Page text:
But part of the problem seems to be the idea that these massive mega-realms are the only viable realms to play Classic on, which has led to them growing larger and larger. Player complaints frequently focus on “fixing” these larger realms by increasing server capacity to reduce queues or adding more layers to prevent crowding, but Blizzard stresses neither of these things are a solution.
We’ll start with the easiest and most clearcut statement to make. The mega-realms in US and EU that are queuing are completely full. This statement is the absolute state of things, and there is no additional capacity we can add to these realms to allow more players on, or to reduce queues.
One common suggestion we get is to “just add more layers”, and it’s very important to understand that layers do not add in any way to capacity. Layers are a Classic-specific solution to alleviate congestion in the game world in densely populated areas. The way they work is that when a certain threshold of players congregates in a small area in the game (say, in Blackrock Mountain) the service will spin up another entire copy of the game world to try to load-balance any new players that log in. This is to prevent a situation where large numbers of players congregating, casting spells, sending server messages and updates to one another causes a severe degradation of the entire service/game world. This functions in some contrast to the “sharding” system that modern World of Warcraft uses which basically does the same thing but spins up additional shards on a per-zone or per-area basis.
Neither of these systems increase realm capacity. Realm capacity is dictated by the total number of connections that the service itself can handle. Every time a player connects to a realm, that connection interacts with numerous services, systems, and adds to the total load on the persistent database that the entire game relies upon to fetch data related to players, spells, quests, creatures, Auctions, etc. When that total number of connections to a realm’s DB and services reaches a certain number, the service will degrade or fail on multiple levels, leading to symptoms like severe Auction House lag or outages, Chat performance degradation, or lag when attempting to loot items. Never in wow’s history had the capacity of realms been as high as they are now, and even with our modern capacity we can still sometimes experience performance degradation when the realms are full and DB load is at its peak.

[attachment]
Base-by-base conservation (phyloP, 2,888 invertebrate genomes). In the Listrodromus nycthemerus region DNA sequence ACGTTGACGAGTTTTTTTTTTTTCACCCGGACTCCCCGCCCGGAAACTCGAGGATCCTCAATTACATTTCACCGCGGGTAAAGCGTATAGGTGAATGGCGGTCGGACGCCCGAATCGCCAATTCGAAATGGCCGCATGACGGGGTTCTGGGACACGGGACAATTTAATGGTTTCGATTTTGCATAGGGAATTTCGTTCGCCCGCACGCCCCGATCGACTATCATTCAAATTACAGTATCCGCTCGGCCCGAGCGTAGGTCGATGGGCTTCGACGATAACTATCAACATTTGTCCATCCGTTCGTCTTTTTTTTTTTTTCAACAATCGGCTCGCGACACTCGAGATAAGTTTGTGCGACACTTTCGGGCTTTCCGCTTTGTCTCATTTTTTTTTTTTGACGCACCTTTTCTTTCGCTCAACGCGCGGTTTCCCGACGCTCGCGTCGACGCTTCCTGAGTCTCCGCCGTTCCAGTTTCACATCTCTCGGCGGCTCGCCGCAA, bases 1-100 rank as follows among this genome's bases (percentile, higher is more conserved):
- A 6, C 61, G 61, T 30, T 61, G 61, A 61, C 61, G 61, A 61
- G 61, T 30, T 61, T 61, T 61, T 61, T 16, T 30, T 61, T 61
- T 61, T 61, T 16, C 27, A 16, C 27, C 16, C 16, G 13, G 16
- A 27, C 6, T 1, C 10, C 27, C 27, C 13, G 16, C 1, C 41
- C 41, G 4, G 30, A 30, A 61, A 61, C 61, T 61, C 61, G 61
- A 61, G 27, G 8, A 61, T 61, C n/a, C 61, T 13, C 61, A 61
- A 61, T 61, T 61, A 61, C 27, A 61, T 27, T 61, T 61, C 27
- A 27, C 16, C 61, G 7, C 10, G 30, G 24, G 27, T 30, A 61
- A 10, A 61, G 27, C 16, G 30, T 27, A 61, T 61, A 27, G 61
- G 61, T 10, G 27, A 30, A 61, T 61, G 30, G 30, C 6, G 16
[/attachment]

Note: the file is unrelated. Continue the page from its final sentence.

So put as plainly as possible, we cannot increase capacity any more without inviting additional and likely cascading failures to the service. At present, the best and only way to resolve this issue for the impacted realms, is for people to leave the realm via free transfers. There’s no technology solution to this. There is no hardware solution to this. This situation will not improve when Wrath of the Lich King Classic launches on September 26th, it will only get worse.
Blizzard clearly didn’t want to have to take these “heavy-handed” steps, especially not with just two weeks to go until Wrath Classic officially launches. But this is essentially a triage situation: it’s been difficult to play on these mega-realms at all due to queue times, and with the Wrath Classic launching soon, something needed to be done. Cutting off access to mega-realms and encouraging players to move elsewhere may be the most reasonable course of action, even if it is heavy-handed. You can still play Wrath Classic, you can still make a character, you can even transfer a character — just not to the realms so crowded that the queue times are unwieldy and untenable.
Will this fix the problem long-term, though? Hopefully. Blizzard already says that free transfers have been working well, so continuing to encourage players off crowded servers and on to less-crowded servers may create a long-term balanced, viable player population. But we’ll see what the queues look like when Wrath Classic launches later this month.